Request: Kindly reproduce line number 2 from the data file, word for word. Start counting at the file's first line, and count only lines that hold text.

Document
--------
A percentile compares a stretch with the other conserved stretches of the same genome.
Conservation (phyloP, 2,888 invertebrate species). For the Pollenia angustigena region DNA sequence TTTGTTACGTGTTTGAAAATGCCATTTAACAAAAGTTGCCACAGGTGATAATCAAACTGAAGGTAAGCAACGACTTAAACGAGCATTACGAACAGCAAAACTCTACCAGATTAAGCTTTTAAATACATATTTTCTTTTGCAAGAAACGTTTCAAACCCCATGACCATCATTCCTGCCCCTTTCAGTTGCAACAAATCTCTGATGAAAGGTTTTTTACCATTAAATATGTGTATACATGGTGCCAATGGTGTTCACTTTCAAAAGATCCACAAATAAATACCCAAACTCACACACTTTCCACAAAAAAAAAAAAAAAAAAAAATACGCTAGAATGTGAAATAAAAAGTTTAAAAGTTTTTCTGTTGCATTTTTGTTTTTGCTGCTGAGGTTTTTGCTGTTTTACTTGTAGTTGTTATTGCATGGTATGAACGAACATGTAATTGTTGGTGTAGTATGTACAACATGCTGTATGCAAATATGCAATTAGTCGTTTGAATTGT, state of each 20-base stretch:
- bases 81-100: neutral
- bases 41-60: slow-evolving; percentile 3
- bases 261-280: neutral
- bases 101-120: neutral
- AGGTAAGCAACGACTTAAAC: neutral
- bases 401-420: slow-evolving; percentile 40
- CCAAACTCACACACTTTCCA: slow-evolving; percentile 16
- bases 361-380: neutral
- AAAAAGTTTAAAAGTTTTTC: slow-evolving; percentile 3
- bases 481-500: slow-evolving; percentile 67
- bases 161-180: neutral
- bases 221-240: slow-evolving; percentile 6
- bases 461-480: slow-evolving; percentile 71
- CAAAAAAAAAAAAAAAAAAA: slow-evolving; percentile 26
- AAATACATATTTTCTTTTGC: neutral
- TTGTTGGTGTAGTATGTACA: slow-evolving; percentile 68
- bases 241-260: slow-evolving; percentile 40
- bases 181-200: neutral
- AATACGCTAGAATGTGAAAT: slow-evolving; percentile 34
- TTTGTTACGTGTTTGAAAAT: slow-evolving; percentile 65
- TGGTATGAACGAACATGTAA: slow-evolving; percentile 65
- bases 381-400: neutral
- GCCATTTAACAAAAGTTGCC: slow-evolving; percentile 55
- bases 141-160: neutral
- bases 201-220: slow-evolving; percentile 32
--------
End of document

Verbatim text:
Conservation (phyloP, 2,888 invertebrate species). For the Pollenia angustigena region DNA sequence TTTGTTACGTGTTTGAAAATGCCATTTAACAAAAGTTGCCACAGGTGATAATCAAACTGAAGGTAAGCAACGACTTAAACGAGCATTACGAACAGCAAAACTCTACCAGATTAAGCTTTTAAATACATATTTTCTTTTGCAAGAAACGTTTCAAACCCCATGACCATCATTCCTGCCCCTTTCAGTTGCAACAAATCTCTGATGAAAGGTTTTTTACCATTAAATATGTGTATACATGGTGCCAATGGTGTTCACTTTCAAAAGATCCACAAATAAATACCCAAACTCACACACTTTCCACAAAAAAAAAAAAAAAAAAAAATACGCTAGAATGTGAAATAAAAAGTTTAAAAGTTTTTCTGTTGCATTTTTGTTTTTGCTGCTGAGGTTTTTGCTGTTTTACTTGTAGTTGTTATTGCATGGTATGAACGAACATGTAATTGTTGGTGTAGTATGTACAACATGCTGTATGCAAATATGCAATTAGTCGTTTGAATTGT, state of each 20-base stretch: